I could just spend all my travel time thinking about how life is really just a long process of dying and how small we are and how really, nothing we do matters and the people we call our own will leave us in a variety of ways and the chances of each person finding people they are compatible with is slim to none and how, for most of us, in just 80-100 years, no one will remember who we were or what we did.
I could get back to school and find out my audio sucks a whole lot and it isn’t usable at all.
I could get a call from Berkeley while I’m out reporting and they could be like, “We just checked our records and realized we were actually trying to accept the other Nausheen into the j-school, not you. Lol sorry!”
I could get a call from my mom and she could be like, “Oh hey, I don’t love you anymore. Hope you’re well, ttyl.”
(I know the last two are highly unlikely, but admit it, you’ve thought them, too.)
Reporting and life are both for the brave. I will try to be one of the brave.
Á la lolmythesis: “Reporters are doing a great job of perpetuating Islamophobia in the U.S. Here are some new tools for them so they can do their jobs better.”
For the next 15 days, I’ll be travelling on planes and buses and subways with my dad’s trusty Nikon and my school’s trusty tripod to interview a handful of scholars and reporters and bloggers about Islamophobia, its perpetuators and the work being done to fight it.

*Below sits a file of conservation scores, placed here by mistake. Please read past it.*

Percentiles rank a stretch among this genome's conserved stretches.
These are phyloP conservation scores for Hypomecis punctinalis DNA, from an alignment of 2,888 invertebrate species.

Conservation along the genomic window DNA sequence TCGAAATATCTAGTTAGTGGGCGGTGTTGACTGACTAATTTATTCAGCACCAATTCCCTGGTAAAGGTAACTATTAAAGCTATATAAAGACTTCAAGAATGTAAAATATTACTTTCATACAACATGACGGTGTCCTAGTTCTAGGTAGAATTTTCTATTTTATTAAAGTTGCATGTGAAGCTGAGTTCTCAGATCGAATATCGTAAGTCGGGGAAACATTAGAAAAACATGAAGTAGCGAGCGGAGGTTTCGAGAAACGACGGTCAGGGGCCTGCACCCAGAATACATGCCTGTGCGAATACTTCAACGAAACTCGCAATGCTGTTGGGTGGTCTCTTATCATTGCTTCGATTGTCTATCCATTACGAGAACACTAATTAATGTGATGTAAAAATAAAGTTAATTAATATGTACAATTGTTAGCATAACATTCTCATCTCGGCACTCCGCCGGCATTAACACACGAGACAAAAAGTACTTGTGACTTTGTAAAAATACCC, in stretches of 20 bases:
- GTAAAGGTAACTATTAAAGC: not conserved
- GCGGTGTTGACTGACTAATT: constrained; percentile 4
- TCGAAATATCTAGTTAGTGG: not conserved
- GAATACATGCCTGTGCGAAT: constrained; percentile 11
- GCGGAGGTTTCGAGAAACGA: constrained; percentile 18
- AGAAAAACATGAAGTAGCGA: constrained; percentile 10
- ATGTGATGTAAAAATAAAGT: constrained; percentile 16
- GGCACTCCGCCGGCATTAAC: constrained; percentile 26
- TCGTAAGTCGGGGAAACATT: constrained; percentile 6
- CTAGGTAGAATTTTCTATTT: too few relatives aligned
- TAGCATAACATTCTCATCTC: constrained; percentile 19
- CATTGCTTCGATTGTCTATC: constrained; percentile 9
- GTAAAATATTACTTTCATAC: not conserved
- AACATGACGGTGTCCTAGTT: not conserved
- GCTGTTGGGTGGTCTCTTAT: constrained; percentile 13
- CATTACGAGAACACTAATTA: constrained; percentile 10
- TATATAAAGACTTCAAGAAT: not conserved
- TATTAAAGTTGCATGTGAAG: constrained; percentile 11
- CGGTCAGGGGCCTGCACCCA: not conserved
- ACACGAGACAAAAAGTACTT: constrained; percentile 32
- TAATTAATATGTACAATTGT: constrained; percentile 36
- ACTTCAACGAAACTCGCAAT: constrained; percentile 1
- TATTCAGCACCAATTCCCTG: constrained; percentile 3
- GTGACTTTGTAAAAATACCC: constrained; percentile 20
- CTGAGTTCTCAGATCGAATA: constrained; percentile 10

This work, plus more work I’ll do throughout the semester, will result in a website and smartphone app that tracks and visualizes data on Islamophobic incidents throughout the U.S., made for the use of reporters.
One of the things I love about j-school is that mostly everything we learn is practical. In this same tradition, we have Master’s “projects” instead of Master’s “theses,” which just means that you have real-world requirements of the projects as well as academic ones. Though this makes it a tad more stressful, it also makes it much more relevant.
Many people have asked me what I’m working on. (I’ve also been told it’s beneficial to one’s reporting and one’s sanity to keep a record of events and updates while travel reporting.) So I turn to my trusty blog. Over the next couple weeks, I’ll do my best to keep it updated with travel-related anecdotes and project updates. I’ll also be tweeting with #IFRtravel on project-related tweets.
About The Author
Nausheen Husain was about 12 when she first was like, “Whoa, dude” about Islamophobia. It was September 12, 2001 and the dumb kid who sat in front of her in Language Arts turned around and said, “Hey, are you a spy from Afghanistan?” Nausheen was like, “Give me my pen back, Mike,” but the experience stuck with her. She guesses it stuck with her longer than she realized before, because she can see it happening in her head right now and she still remembers the kid and what he looks like and he never gave her the pen back and sometimes when she thinks about him she grips whatever she is holding tightly until it shatters into a billion pieces, even if it’s just a piece of paper or a doughnut. She may need to see a therapist or something.